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  2. This is such a textbook example of how ideology and the refusal to admit a program won’t work leads to insanity. They started with the insane premise that getting everyone to have health insurance was the way to lower healthcare costs. If people can get their healthcare for free from a charity hospital, they will less likely to buy insurance. So, the solution is therefore to limit the number of charity hospitals.

    Thus we have a situation where our “experts” set out with the goal of lowering healthcare costs for the poor and wound up taking measures to lower the supply of free healthcare. As Orwell said, some ideas are so stupid only an intellectual could believe them.

    1. actualuy, it goes deeper. The core problem is the deep seated conviction held by far too many that it is possible to understand and control the market.

      Does ANYBODY have any evidence of this?

      1. You can understand the market and in some sense “control it”. What you can’t do is control it in ways that go against the laws of human behavior. In the same way you can “control” a river by building a dam. Yes you can build a damn and create a lake. But you can’t make the water flow upstream. These idiots think you can.

    2. And I think one of the freaking ‘justifications’ was that, by providing ‘free’ health care for kids and young people, they’d live healthier lifestyles in the future and THUS be ‘less expensive’ to maintain in their older years.

      So everyone expected health care costs, as a result of this, to decrease in the Short Term, too.

      Fucking morons incapable of Critical Thinking.

      http://www.plusaf.com/criticalthinking.htm

  3. Only a progressive could possibly believe that reducing supply would decrease prices. The economic illiteracy is astounding.

    1. It is beyond illiteracy. I think it goes into the realm of insanity.

      1. It’s the triumph of policy over reality. They’re quite sane about their cronyism.

      2. That assumes that the stated end is the reason and not the excuse. If what they are actually after is control, then their policies make a great deal of sense. What makes no sense is.the degree that thier excuses are believed.

    2. There is supposedly a ‘housing crises’ in SF; it’s too expensive. So one of the more port-listing supervisors introduced a new moratorium in building ‘market rate’ housing in an area favored by hipsters. Yes, he did.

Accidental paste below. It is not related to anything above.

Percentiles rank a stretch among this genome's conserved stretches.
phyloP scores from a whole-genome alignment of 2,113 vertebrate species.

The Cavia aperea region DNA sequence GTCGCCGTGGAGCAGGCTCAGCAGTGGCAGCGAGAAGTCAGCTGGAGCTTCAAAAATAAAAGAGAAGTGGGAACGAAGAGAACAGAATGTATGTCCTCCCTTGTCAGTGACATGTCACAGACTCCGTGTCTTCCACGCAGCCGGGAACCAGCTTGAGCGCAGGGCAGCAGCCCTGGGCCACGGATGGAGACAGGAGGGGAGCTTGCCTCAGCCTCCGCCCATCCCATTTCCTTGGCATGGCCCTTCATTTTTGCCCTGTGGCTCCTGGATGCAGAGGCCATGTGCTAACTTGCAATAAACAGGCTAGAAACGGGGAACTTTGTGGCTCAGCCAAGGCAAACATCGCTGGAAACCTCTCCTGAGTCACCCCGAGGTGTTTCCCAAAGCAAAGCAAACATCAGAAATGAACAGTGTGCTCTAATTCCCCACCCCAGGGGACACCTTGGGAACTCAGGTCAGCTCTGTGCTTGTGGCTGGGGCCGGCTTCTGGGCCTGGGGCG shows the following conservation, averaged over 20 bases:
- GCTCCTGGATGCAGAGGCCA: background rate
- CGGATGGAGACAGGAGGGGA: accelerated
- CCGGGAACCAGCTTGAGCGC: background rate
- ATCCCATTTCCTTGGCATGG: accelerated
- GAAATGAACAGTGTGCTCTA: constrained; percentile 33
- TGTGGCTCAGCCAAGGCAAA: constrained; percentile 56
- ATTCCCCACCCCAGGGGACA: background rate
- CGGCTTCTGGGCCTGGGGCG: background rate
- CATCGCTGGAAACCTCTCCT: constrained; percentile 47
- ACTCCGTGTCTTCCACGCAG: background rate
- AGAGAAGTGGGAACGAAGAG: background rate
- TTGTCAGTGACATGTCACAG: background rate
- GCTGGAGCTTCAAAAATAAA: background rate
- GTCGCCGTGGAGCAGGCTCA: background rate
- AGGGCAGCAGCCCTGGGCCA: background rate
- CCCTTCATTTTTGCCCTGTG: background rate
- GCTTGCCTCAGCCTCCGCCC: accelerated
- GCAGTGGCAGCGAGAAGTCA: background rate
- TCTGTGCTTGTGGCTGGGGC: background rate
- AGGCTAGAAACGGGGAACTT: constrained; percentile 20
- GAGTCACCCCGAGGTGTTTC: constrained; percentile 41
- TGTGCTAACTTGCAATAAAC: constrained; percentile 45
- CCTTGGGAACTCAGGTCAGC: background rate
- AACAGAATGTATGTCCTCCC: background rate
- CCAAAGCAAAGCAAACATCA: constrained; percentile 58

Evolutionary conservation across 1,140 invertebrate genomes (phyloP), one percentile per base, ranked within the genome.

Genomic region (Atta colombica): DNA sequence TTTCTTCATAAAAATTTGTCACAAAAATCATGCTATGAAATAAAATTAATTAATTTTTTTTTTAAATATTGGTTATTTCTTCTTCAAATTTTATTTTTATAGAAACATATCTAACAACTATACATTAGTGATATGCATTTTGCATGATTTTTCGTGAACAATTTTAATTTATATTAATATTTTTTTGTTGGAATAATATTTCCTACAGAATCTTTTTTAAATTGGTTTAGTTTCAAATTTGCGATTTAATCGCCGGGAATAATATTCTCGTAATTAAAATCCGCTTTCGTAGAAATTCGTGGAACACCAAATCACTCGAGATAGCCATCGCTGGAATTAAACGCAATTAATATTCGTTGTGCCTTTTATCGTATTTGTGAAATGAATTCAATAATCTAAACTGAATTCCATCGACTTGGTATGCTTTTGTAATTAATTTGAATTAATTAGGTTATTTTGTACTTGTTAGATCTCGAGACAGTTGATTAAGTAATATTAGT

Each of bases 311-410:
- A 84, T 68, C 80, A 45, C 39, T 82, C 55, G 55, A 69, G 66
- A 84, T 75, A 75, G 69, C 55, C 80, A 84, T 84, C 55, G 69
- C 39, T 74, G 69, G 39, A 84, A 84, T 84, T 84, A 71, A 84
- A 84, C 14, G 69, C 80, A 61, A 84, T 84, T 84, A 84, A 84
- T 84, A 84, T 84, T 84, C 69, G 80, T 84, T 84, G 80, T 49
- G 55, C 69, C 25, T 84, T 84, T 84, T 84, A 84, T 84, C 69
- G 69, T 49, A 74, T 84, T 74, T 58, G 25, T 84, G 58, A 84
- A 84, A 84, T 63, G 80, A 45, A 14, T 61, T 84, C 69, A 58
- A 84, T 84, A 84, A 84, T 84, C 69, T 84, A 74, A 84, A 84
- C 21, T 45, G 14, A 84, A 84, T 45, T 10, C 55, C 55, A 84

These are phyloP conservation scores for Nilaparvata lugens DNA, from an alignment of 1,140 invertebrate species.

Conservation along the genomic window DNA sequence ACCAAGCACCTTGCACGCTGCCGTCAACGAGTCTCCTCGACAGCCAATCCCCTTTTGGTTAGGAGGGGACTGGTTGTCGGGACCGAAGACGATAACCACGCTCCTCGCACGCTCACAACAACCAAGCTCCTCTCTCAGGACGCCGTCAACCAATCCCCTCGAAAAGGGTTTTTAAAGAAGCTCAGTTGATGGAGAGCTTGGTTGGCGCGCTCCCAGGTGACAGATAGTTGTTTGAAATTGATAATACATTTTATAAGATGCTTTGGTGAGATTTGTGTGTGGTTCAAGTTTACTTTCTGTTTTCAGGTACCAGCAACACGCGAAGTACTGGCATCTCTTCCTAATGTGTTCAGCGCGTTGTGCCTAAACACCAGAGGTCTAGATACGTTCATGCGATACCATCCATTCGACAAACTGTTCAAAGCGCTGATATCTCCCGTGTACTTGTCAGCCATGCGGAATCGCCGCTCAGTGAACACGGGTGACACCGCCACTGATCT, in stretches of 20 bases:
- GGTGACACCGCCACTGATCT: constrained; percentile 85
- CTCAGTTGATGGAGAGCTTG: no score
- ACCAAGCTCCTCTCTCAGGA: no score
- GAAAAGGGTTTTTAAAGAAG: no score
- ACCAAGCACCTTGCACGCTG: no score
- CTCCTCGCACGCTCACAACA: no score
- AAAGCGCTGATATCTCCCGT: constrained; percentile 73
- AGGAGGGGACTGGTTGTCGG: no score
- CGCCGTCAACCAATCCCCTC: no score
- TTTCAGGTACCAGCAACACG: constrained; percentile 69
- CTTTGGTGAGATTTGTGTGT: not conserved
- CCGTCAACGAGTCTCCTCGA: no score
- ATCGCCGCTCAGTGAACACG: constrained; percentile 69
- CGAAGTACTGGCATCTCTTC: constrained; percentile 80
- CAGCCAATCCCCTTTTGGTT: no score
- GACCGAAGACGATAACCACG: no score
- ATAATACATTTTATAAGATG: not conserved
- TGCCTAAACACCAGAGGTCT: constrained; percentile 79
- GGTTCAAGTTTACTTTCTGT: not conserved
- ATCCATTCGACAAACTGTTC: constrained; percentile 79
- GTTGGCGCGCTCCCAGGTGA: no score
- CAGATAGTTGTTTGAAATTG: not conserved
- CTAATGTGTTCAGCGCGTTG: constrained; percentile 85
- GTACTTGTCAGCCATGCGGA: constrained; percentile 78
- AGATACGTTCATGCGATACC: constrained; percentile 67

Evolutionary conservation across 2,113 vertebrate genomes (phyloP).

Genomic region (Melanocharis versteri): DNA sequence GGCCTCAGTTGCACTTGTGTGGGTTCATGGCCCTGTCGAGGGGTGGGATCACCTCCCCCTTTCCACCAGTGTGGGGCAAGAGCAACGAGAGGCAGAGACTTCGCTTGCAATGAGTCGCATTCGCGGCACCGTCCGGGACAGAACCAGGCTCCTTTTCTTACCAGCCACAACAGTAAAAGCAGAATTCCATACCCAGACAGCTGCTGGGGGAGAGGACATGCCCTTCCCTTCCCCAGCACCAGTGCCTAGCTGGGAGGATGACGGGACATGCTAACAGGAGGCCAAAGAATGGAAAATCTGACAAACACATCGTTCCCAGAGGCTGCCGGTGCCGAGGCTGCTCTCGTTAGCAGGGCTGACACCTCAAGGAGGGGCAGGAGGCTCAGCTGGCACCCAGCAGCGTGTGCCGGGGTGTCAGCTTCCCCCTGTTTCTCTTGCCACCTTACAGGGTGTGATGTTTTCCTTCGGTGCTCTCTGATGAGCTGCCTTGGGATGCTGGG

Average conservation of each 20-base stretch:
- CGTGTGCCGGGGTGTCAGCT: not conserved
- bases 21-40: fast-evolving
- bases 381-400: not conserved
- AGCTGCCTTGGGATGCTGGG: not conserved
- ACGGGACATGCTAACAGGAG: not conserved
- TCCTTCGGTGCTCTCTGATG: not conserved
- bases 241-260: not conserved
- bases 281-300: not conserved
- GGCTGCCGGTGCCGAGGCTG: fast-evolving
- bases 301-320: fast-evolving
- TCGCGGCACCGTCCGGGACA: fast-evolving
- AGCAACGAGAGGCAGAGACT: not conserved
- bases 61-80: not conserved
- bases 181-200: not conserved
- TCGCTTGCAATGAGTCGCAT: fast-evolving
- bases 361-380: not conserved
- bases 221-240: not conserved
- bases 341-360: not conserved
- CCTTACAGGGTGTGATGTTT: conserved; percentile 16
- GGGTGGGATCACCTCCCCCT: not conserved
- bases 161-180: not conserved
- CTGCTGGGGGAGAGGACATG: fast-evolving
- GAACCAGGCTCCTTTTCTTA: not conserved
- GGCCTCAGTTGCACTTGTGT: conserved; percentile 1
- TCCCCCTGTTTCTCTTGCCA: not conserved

BTW, housing is not too expensive; every house that goes up for sale is sold.

      1. The moratoria are actually passed by current home owners in the area. They have a strong interest in limiting the housing supply because it drives up the value of their homes. Ditto for zoning laws and taxes on new building.

        These people understand economics just fine, and they are using it to their full personal advantage. The “think of disadvantaged” arguments are just window dressing for their own greed.

      2. Campos is indeed an absolute economic illiterate and as we know bad ideas just keep coming back In new forms. SF is a veritable clearinghouse of bad ideas. All the progressives here should be taken out back and given hugs and ice cream sundaes.

        1. I really want to fix that for you, but Preet Bharat…

    3. Government has a very limited set of tools.

      All it can really do is say “No, you can’t do that” or “If you’re going to do that, then you’re going to do it our way.”

      Given those tools, and a demand to DO SOMETHING, limiting supply is all it can do.

      1. Actually it just has one tool. “If you do something we don’t like, we’ll kill you.”

        1. Now I know why they say you are the worst.

        2. You know who else killed people he didn’t like?

          1. Orca?

        3. That was clearly a threat. DOJ has been notified.

      2. Government is just the word we use for “world’s smartest retards.”

        1. Government is the idiots with guns who tell the experts how to do their job.

      3. When all you’ve got is a hammer, everything looks like a nail.

        I remember a video about the battle of Cannae, one of the historians said that Hannibal saw the massive amount of Romans in the shape of a rectangle, it looked like a hammer. The historian said that Hannibal looked at that hammer and realized that it was dangerous, yes, but you can’t do anything really clever with a hammer…